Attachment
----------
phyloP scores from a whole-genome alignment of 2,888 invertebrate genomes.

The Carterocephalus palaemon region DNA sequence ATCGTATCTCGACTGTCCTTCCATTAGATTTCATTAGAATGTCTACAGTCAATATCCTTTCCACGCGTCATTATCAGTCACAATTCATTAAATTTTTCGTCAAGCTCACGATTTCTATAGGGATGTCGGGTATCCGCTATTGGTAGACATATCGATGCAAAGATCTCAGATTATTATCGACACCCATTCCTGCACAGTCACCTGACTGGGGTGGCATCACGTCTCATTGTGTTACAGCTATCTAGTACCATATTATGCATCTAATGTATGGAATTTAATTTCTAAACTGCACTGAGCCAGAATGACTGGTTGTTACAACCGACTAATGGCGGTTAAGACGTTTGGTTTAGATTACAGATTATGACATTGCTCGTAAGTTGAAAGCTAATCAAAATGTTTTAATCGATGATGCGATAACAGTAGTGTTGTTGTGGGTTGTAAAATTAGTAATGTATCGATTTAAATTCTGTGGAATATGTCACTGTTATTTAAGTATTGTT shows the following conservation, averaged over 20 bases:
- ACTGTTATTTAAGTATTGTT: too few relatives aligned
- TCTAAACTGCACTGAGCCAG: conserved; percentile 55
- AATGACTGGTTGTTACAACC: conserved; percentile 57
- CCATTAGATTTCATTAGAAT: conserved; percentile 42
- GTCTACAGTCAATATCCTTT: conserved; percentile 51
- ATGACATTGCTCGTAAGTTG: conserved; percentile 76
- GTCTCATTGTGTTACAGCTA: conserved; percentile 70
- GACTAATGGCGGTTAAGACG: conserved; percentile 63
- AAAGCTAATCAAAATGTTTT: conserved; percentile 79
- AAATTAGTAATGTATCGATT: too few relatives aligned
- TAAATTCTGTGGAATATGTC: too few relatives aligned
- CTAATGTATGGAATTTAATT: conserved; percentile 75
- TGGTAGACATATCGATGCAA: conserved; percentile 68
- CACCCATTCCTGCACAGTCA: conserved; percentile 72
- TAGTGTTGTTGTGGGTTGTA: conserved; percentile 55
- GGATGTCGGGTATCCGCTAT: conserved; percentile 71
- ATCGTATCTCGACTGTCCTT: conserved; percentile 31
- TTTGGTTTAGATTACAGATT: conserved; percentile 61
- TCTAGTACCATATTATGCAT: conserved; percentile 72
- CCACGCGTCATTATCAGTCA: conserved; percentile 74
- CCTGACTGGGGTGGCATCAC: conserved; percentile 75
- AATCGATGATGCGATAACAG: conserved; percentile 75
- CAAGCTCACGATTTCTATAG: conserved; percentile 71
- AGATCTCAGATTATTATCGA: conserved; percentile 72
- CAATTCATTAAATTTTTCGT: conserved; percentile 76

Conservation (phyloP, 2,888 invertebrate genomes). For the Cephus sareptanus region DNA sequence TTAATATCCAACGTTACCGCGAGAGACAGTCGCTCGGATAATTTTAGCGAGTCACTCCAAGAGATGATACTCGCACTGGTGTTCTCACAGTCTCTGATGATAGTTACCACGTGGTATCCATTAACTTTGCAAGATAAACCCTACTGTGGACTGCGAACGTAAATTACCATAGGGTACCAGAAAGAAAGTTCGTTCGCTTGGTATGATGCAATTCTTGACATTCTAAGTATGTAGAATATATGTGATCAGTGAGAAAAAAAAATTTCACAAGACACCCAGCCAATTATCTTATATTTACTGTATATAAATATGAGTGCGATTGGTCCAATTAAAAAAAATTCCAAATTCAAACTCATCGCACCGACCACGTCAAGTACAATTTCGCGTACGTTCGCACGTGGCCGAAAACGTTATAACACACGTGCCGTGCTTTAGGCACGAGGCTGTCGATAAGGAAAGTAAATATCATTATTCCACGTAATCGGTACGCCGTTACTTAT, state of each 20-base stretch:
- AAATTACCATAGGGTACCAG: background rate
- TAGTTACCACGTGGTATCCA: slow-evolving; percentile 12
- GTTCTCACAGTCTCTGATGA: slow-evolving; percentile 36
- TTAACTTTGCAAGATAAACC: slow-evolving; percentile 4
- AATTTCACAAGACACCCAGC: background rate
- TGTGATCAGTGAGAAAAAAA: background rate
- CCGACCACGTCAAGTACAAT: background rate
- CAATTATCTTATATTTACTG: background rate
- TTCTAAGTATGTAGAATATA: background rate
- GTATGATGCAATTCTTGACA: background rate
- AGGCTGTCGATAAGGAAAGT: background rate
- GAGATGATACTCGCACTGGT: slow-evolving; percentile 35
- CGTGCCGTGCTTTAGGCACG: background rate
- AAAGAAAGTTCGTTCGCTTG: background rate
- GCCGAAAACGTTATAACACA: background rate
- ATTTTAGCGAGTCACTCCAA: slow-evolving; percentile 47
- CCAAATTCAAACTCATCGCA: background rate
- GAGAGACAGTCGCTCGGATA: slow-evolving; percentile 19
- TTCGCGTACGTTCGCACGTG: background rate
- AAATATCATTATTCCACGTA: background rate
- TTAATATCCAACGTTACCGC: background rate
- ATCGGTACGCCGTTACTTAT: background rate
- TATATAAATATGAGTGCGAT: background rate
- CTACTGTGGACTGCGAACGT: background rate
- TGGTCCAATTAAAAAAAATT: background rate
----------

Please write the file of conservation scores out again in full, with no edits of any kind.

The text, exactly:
phyloP scores from a whole-genome alignment of 2,888 invertebrate genomes.

The Carterocephalus palaemon region DNA sequence ATCGTATCTCGACTGTCCTTCCATTAGATTTCATTAGAATGTCTACAGTCAATATCCTTTCCACGCGTCATTATCAGTCACAATTCATTAAATTTTTCGTCAAGCTCACGATTTCTATAGGGATGTCGGGTATCCGCTATTGGTAGACATATCGATGCAAAGATCTCAGATTATTATCGACACCCATTCCTGCACAGTCACCTGACTGGGGTGGCATCACGTCTCATTGTGTTACAGCTATCTAGTACCATATTATGCATCTAATGTATGGAATTTAATTTCTAAACTGCACTGAGCCAGAATGACTGGTTGTTACAACCGACTAATGGCGGTTAAGACGTTTGGTTTAGATTACAGATTATGACATTGCTCGTAAGTTGAAAGCTAATCAAAATGTTTTAATCGATGATGCGATAACAGTAGTGTTGTTGTGGGTTGTAAAATTAGTAATGTATCGATTTAAATTCTGTGGAATATGTCACTGTTATTTAAGTATTGTT shows the following conservation, averaged over 20 bases:
- ACTGTTATTTAAGTATTGTT: too few relatives aligned
- TCTAAACTGCACTGAGCCAG: conserved; percentile 55
- AATGACTGGTTGTTACAACC: conserved; percentile 57
- CCATTAGATTTCATTAGAAT: conserved; percentile 42
- GTCTACAGTCAATATCCTTT: conserved; percentile 51
- ATGACATTGCTCGTAAGTTG: conserved; percentile 76
- GTCTCATTGTGTTACAGCTA: conserved; percentile 70
- GACTAATGGCGGTTAAGACG: conserved; percentile 63
- AAAGCTAATCAAAATGTTTT: conserved; percentile 79
- AAATTAGTAATGTATCGATT: too few relatives aligned
- TAAATTCTGTGGAATATGTC: too few relatives aligned
- CTAATGTATGGAATTTAATT: conserved; percentile 75
- TGGTAGACATATCGATGCAA: conserved; percentile 68
- CACCCATTCCTGCACAGTCA: conserved; percentile 72
- TAGTGTTGTTGTGGGTTGTA: conserved; percentile 55
- GGATGTCGGGTATCCGCTAT: conserved; percentile 71
- ATCGTATCTCGACTGTCCTT: conserved; percentile 31
- TTTGGTTTAGATTACAGATT: conserved; percentile 61
- TCTAGTACCATATTATGCAT: conserved; percentile 72
- CCACGCGTCATTATCAGTCA: conserved; percentile 74
- CCTGACTGGGGTGGCATCAC: conserved; percentile 75
- AATCGATGATGCGATAACAG: conserved; percentile 75
- CAAGCTCACGATTTCTATAG: conserved; percentile 71
- AGATCTCAGATTATTATCGA: conserved; percentile 72
- CAATTCATTAAATTTTTCGT: conserved; percentile 76

Conservation (phyloP, 2,888 invertebrate genomes). For the Cephus sareptanus region DNA sequence TTAATATCCAACGTTACCGCGAGAGACAGTCGCTCGGATAATTTTAGCGAGTCACTCCAAGAGATGATACTCGCACTGGTGTTCTCACAGTCTCTGATGATAGTTACCACGTGGTATCCATTAACTTTGCAAGATAAACCCTACTGTGGACTGCGAACGTAAATTACCATAGGGTACCAGAAAGAAAGTTCGTTCGCTTGGTATGATGCAATTCTTGACATTCTAAGTATGTAGAATATATGTGATCAGTGAGAAAAAAAAATTTCACAAGACACCCAGCCAATTATCTTATATTTACTGTATATAAATATGAGTGCGATTGGTCCAATTAAAAAAAATTCCAAATTCAAACTCATCGCACCGACCACGTCAAGTACAATTTCGCGTACGTTCGCACGTGGCCGAAAACGTTATAACACACGTGCCGTGCTTTAGGCACGAGGCTGTCGATAAGGAAAGTAAATATCATTATTCCACGTAATCGGTACGCCGTTACTTAT, state of each 20-base stretch:
- AAATTACCATAGGGTACCAG: background rate
- TAGTTACCACGTGGTATCCA: slow-evolving; percentile 12
- GTTCTCACAGTCTCTGATGA: slow-evolving; percentile 36
- TTAACTTTGCAAGATAAACC: slow-evolving; percentile 4
- AATTTCACAAGACACCCAGC: background rate
- TGTGATCAGTGAGAAAAAAA: background rate
- CCGACCACGTCAAGTACAAT: background rate
- CAATTATCTTATATTTACTG: background rate
- TTCTAAGTATGTAGAATATA: background rate
- GTATGATGCAATTCTTGACA: background rate
- AGGCTGTCGATAAGGAAAGT: background rate
- GAGATGATACTCGCACTGGT: slow-evolving; percentile 35
- CGTGCCGTGCTTTAGGCACG: background rate
- AAAGAAAGTTCGTTCGCTTG: background rate
- GCCGAAAACGTTATAACACA: background rate
- ATTTTAGCGAGTCACTCCAA: slow-evolving; percentile 47
- CCAAATTCAAACTCATCGCA: background rate
- GAGAGACAGTCGCTCGGATA: slow-evolving; percentile 19
- TTCGCGTACGTTCGCACGTG: background rate
- AAATATCATTATTCCACGTA: background rate
- TTAATATCCAACGTTACCGC: background rate
- ATCGGTACGCCGTTACTTAT: background rate
- TATATAAATATGAGTGCGAT: background rate
- CTACTGTGGACTGCGAACGT: background rate
- TGGTCCAATTAAAAAAAATT: background rate